The Eisner Awards are the comic world's Oscar Awards and the the 2015 nominees were recently announced.  As a comic-lover and former Eisner judge, I'm always interested in how the awards continue to develop.  This year, I was delighted to see the growing number of female creators making the list.  Have a look at the nominees right here.

Thursday, April 16, 2015

Couples Retreat, One More Time

     A last reminder:  the LREI librarians and Tech teachers are co-hosting an "unconference" on the integration of these two disciplines at the Fieldston school on Friday, May 1st.  If you are in education and are interested in attending, please join us.  Details about the day and how to register for it can be found here

Thursday, April 9, 2015

Comics Are Not Movies Waiting to Happen

     Alan Moore once commented that his (epoch-shattering) comic Watchmen could never be adequately adapted into a movie because it relied so heavily on the actual sequential art form to tell its story.  Perhaps because movie storyboards are done in panel form or because strips of comic panels bear a surface resemblance to film strips, comics have often been considered a sort of movie on paper, visual storytelling that was ready-made for easy translation to the screen.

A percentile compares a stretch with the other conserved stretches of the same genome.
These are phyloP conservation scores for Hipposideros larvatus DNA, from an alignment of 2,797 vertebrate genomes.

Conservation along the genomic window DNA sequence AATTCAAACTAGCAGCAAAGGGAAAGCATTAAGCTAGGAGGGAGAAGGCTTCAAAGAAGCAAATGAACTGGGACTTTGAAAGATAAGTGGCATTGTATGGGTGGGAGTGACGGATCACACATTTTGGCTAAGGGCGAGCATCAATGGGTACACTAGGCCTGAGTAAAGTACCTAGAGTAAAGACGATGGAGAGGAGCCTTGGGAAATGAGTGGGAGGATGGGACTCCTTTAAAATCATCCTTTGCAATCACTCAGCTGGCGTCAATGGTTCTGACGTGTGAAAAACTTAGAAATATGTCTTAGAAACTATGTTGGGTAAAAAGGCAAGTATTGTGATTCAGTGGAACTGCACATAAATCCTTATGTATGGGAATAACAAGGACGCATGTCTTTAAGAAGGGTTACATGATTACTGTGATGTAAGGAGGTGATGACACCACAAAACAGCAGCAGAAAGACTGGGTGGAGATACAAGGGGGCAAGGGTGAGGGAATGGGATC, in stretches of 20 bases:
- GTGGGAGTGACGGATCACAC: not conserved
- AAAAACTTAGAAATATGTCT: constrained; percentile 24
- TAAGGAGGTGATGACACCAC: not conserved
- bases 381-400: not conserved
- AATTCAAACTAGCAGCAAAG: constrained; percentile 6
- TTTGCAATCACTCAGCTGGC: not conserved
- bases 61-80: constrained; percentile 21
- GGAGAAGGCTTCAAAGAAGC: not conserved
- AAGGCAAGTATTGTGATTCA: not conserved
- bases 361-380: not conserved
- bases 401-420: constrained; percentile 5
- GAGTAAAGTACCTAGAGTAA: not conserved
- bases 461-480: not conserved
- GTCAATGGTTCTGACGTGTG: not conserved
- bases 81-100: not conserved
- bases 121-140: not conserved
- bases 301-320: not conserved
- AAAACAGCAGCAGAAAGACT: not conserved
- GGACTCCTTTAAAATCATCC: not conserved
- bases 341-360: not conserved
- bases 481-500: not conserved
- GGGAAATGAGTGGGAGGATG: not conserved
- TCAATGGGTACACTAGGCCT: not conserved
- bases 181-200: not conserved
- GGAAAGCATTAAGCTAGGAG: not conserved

The truth is the form is full of its own visual language, and expresses itself in ways that film simply can't encompass (though, of course, film is full of its own intricacies that can no more easily be adapted into comics form).  The misinterpretation has something to do with seeing the comic as its parts rather than the sum of them.  Taking the entire work as an artistic whole, however, exemplifies some of the form's artistic possibilities.  Mr. Moore and artist Dave Gibboms, for instance, took the second half of Watchmen 5 (Chapter Five in graphic novel form) and turned it into an exact compositional reflection of the first half, creating a perfectly symmetrical comic book (the issue's title?  "Fearful Symmetry.")